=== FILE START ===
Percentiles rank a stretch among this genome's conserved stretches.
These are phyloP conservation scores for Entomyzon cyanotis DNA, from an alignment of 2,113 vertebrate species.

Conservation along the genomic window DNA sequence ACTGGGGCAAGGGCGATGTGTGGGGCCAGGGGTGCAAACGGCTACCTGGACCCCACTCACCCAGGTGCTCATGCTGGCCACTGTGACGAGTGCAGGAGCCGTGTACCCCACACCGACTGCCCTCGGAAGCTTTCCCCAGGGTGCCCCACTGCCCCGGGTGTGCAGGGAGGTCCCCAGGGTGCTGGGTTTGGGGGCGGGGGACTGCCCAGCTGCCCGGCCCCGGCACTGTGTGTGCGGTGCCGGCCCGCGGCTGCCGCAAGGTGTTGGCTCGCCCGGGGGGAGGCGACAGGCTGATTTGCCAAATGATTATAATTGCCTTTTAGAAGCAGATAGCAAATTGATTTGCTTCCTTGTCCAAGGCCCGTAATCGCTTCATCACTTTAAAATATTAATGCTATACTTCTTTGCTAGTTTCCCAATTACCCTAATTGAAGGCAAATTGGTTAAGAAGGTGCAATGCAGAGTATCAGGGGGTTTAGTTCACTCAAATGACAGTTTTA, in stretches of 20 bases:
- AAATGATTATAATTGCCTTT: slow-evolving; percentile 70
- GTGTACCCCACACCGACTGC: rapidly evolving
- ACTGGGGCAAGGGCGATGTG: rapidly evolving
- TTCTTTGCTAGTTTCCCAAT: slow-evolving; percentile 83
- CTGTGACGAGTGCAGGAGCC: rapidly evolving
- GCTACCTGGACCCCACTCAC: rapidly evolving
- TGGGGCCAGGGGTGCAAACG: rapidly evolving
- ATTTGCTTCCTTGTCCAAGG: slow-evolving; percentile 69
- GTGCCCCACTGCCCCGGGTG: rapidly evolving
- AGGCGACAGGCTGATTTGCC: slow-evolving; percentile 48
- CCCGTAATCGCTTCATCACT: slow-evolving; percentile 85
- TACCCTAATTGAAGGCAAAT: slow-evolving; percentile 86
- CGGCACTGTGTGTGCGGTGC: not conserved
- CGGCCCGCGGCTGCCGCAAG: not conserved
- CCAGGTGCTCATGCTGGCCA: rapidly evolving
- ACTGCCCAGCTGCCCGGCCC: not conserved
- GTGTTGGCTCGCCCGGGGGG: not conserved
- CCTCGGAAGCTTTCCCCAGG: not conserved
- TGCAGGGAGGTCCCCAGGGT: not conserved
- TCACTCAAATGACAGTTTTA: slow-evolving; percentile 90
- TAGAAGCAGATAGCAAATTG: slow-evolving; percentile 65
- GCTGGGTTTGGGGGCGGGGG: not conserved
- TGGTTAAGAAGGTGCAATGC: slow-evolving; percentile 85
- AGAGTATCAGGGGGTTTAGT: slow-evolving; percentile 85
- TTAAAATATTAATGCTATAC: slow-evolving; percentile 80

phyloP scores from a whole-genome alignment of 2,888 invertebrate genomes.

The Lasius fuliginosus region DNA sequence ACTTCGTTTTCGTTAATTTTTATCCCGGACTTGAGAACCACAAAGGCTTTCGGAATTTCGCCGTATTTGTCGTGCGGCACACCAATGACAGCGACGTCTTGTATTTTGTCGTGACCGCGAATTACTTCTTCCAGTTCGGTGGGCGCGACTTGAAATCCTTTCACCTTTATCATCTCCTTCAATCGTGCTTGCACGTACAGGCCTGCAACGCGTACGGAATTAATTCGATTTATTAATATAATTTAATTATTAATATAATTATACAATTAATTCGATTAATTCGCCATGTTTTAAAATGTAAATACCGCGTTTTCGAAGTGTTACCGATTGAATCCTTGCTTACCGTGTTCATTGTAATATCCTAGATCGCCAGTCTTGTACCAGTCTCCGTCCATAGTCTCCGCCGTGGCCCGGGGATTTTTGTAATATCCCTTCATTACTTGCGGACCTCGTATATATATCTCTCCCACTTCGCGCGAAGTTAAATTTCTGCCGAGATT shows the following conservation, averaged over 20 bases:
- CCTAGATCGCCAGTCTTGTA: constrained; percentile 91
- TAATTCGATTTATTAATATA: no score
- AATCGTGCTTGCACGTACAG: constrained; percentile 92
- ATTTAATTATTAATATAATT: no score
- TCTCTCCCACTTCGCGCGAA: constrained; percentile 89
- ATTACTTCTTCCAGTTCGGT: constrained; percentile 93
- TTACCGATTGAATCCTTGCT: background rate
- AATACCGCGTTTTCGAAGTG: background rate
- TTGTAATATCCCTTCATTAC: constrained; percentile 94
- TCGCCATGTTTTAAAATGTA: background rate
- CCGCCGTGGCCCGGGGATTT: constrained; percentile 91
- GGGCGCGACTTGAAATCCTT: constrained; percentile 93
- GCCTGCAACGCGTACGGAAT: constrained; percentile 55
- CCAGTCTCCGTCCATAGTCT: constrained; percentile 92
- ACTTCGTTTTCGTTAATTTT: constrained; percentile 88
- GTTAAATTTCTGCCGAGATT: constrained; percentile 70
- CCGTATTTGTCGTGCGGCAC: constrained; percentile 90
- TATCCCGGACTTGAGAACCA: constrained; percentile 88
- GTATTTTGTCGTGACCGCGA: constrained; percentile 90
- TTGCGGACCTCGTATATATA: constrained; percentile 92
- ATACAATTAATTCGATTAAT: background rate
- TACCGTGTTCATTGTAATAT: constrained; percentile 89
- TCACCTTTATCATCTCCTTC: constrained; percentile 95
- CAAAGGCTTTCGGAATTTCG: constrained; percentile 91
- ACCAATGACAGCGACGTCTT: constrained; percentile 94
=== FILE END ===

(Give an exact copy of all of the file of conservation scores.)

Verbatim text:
Percentiles rank a stretch among this genome's conserved stretches.
These are phyloP conservation scores for Entomyzon cyanotis DNA, from an alignment of 2,113 vertebrate species.

Conservation along the genomic window DNA sequence ACTGGGGCAAGGGCGATGTGTGGGGCCAGGGGTGCAAACGGCTACCTGGACCCCACTCACCCAGGTGCTCATGCTGGCCACTGTGACGAGTGCAGGAGCCGTGTACCCCACACCGACTGCCCTCGGAAGCTTTCCCCAGGGTGCCCCACTGCCCCGGGTGTGCAGGGAGGTCCCCAGGGTGCTGGGTTTGGGGGCGGGGGACTGCCCAGCTGCCCGGCCCCGGCACTGTGTGTGCGGTGCCGGCCCGCGGCTGCCGCAAGGTGTTGGCTCGCCCGGGGGGAGGCGACAGGCTGATTTGCCAAATGATTATAATTGCCTTTTAGAAGCAGATAGCAAATTGATTTGCTTCCTTGTCCAAGGCCCGTAATCGCTTCATCACTTTAAAATATTAATGCTATACTTCTTTGCTAGTTTCCCAATTACCCTAATTGAAGGCAAATTGGTTAAGAAGGTGCAATGCAGAGTATCAGGGGGTTTAGTTCACTCAAATGACAGTTTTA, in stretches of 20 bases:
- AAATGATTATAATTGCCTTT: slow-evolving; percentile 70
- GTGTACCCCACACCGACTGC: rapidly evolving
- ACTGGGGCAAGGGCGATGTG: rapidly evolving
- TTCTTTGCTAGTTTCCCAAT: slow-evolving; percentile 83
- CTGTGACGAGTGCAGGAGCC: rapidly evolving
- GCTACCTGGACCCCACTCAC: rapidly evolving
- TGGGGCCAGGGGTGCAAACG: rapidly evolving
- ATTTGCTTCCTTGTCCAAGG: slow-evolving; percentile 69
- GTGCCCCACTGCCCCGGGTG: rapidly evolving
- AGGCGACAGGCTGATTTGCC: slow-evolving; percentile 48
- CCCGTAATCGCTTCATCACT: slow-evolving; percentile 85
- TACCCTAATTGAAGGCAAAT: slow-evolving; percentile 86
- CGGCACTGTGTGTGCGGTGC: not conserved
- CGGCCCGCGGCTGCCGCAAG: not conserved
- CCAGGTGCTCATGCTGGCCA: rapidly evolving
- ACTGCCCAGCTGCCCGGCCC: not conserved
- GTGTTGGCTCGCCCGGGGGG: not conserved
- CCTCGGAAGCTTTCCCCAGG: not conserved
- TGCAGGGAGGTCCCCAGGGT: not conserved
- TCACTCAAATGACAGTTTTA: slow-evolving; percentile 90
- TAGAAGCAGATAGCAAATTG: slow-evolving; percentile 65
- GCTGGGTTTGGGGGCGGGGG: not conserved
- TGGTTAAGAAGGTGCAATGC: slow-evolving; percentile 85
- AGAGTATCAGGGGGTTTAGT: slow-evolving; percentile 85
- TTAAAATATTAATGCTATAC: slow-evolving; percentile 80

phyloP scores from a whole-genome alignment of 2,888 invertebrate genomes.

The Lasius fuliginosus region DNA sequence ACTTCGTTTTCGTTAATTTTTATCCCGGACTTGAGAACCACAAAGGCTTTCGGAATTTCGCCGTATTTGTCGTGCGGCACACCAATGACAGCGACGTCTTGTATTTTGTCGTGACCGCGAATTACTTCTTCCAGTTCGGTGGGCGCGACTTGAAATCCTTTCACCTTTATCATCTCCTTCAATCGTGCTTGCACGTACAGGCCTGCAACGCGTACGGAATTAATTCGATTTATTAATATAATTTAATTATTAATATAATTATACAATTAATTCGATTAATTCGCCATGTTTTAAAATGTAAATACCGCGTTTTCGAAGTGTTACCGATTGAATCCTTGCTTACCGTGTTCATTGTAATATCCTAGATCGCCAGTCTTGTACCAGTCTCCGTCCATAGTCTCCGCCGTGGCCCGGGGATTTTTGTAATATCCCTTCATTACTTGCGGACCTCGTATATATATCTCTCCCACTTCGCGCGAAGTTAAATTTCTGCCGAGATT shows the following conservation, averaged over 20 bases:
- CCTAGATCGCCAGTCTTGTA: constrained; percentile 91
- TAATTCGATTTATTAATATA: no score
- AATCGTGCTTGCACGTACAG: constrained; percentile 92
- ATTTAATTATTAATATAATT: no score
- TCTCTCCCACTTCGCGCGAA: constrained; percentile 89
- ATTACTTCTTCCAGTTCGGT: constrained; percentile 93
- TTACCGATTGAATCCTTGCT: background rate
- AATACCGCGTTTTCGAAGTG: background rate
- TTGTAATATCCCTTCATTAC: constrained; percentile 94
- TCGCCATGTTTTAAAATGTA: background rate
- CCGCCGTGGCCCGGGGATTT: constrained; percentile 91
- GGGCGCGACTTGAAATCCTT: constrained; percentile 93
- GCCTGCAACGCGTACGGAAT: constrained; percentile 55
- CCAGTCTCCGTCCATAGTCT: constrained; percentile 92
- ACTTCGTTTTCGTTAATTTT: constrained; percentile 88
- GTTAAATTTCTGCCGAGATT: constrained; percentile 70
- CCGTATTTGTCGTGCGGCAC: constrained; percentile 90
- TATCCCGGACTTGAGAACCA: constrained; percentile 88
- GTATTTTGTCGTGACCGCGA: constrained; percentile 90
- TTGCGGACCTCGTATATATA: constrained; percentile 92
- ATACAATTAATTCGATTAAT: background rate
- TACCGTGTTCATTGTAATAT: constrained; percentile 89
- TCACCTTTATCATCTCCTTC: constrained; percentile 95
- CAAAGGCTTTCGGAATTTCG: constrained; percentile 91
- ACCAATGACAGCGACGTCTT: constrained; percentile 94